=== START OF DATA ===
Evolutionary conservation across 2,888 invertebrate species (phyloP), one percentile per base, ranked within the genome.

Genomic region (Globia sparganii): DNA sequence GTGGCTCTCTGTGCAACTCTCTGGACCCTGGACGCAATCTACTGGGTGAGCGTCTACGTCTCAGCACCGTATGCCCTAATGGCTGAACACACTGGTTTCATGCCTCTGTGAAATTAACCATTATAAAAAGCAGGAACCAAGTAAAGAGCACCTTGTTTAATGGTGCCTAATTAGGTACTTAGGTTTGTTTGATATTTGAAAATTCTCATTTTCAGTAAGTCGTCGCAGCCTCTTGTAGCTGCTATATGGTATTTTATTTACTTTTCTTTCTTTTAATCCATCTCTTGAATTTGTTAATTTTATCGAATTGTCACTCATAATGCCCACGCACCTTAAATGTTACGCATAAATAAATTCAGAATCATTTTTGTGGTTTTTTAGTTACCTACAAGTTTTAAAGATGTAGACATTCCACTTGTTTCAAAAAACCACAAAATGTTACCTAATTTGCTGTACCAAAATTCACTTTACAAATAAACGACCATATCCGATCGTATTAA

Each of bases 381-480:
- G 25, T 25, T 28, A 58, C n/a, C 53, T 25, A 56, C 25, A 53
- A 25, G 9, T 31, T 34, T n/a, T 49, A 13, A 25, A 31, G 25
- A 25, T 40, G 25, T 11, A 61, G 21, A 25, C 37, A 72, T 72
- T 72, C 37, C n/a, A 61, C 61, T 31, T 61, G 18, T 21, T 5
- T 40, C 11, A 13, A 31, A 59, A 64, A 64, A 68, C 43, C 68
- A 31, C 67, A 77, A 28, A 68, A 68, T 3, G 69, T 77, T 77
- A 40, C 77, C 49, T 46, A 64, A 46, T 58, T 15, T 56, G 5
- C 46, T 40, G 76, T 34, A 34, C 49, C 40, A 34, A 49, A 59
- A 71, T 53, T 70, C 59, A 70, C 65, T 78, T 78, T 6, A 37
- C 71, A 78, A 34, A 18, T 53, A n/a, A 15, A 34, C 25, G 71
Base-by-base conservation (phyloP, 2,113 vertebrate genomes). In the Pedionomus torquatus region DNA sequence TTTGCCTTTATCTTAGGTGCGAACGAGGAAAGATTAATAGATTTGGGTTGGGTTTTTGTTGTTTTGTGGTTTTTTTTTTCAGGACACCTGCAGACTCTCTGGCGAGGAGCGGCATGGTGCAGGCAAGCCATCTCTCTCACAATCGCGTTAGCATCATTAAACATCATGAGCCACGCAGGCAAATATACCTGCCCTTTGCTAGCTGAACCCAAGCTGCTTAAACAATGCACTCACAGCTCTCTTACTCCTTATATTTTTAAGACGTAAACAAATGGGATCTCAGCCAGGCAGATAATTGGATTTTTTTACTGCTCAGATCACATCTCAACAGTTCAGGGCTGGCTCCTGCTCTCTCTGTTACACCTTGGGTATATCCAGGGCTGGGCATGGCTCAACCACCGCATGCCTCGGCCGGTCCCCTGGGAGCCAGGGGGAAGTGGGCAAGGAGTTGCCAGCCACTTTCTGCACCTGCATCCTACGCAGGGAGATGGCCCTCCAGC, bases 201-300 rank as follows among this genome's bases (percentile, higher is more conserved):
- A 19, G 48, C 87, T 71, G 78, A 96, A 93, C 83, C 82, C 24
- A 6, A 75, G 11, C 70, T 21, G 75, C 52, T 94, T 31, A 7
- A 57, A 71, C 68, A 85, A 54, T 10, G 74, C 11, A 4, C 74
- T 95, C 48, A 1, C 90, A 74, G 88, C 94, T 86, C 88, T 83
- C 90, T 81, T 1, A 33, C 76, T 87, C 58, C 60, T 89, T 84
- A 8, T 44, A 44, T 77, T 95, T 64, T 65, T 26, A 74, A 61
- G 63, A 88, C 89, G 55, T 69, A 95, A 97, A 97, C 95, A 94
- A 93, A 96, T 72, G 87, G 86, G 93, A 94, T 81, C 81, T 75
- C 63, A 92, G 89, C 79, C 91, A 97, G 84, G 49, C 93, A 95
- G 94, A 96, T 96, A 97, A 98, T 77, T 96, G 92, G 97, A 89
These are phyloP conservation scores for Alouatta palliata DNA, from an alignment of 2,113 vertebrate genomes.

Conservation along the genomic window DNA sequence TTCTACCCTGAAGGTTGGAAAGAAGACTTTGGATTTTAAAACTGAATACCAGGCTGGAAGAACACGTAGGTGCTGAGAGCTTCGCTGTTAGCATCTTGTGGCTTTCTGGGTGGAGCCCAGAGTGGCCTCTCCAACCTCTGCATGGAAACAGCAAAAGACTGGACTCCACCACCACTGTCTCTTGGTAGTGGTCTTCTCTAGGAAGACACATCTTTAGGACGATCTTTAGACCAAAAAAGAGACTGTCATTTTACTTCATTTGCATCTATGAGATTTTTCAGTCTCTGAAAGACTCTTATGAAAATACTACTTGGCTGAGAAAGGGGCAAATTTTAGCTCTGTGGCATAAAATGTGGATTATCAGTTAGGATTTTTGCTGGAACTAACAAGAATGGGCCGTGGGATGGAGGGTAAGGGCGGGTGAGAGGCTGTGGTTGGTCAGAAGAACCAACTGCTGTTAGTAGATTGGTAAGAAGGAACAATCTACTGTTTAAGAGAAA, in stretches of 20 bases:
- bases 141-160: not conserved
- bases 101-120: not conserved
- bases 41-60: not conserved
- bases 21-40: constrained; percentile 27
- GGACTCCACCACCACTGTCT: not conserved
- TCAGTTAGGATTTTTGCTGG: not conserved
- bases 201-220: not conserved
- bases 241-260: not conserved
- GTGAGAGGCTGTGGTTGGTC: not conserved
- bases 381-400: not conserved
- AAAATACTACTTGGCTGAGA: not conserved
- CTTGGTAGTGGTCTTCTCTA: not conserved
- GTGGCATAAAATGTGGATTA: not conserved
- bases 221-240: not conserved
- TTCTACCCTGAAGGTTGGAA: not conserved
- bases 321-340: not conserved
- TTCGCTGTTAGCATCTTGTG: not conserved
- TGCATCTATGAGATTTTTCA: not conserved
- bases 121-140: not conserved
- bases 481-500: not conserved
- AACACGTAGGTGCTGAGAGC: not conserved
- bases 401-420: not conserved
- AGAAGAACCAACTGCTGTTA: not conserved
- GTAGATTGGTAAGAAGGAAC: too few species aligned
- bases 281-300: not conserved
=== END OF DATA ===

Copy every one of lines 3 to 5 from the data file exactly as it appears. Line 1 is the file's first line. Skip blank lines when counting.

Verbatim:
Each of bases 381-480:
- G 25, T 25, T 28, A 58, C n/a, C 53, T 25, A 56, C 25, A 53
- A 25, G 9, T 31, T 34, T n/a, T 49, A 13, A 25, A 31, G 25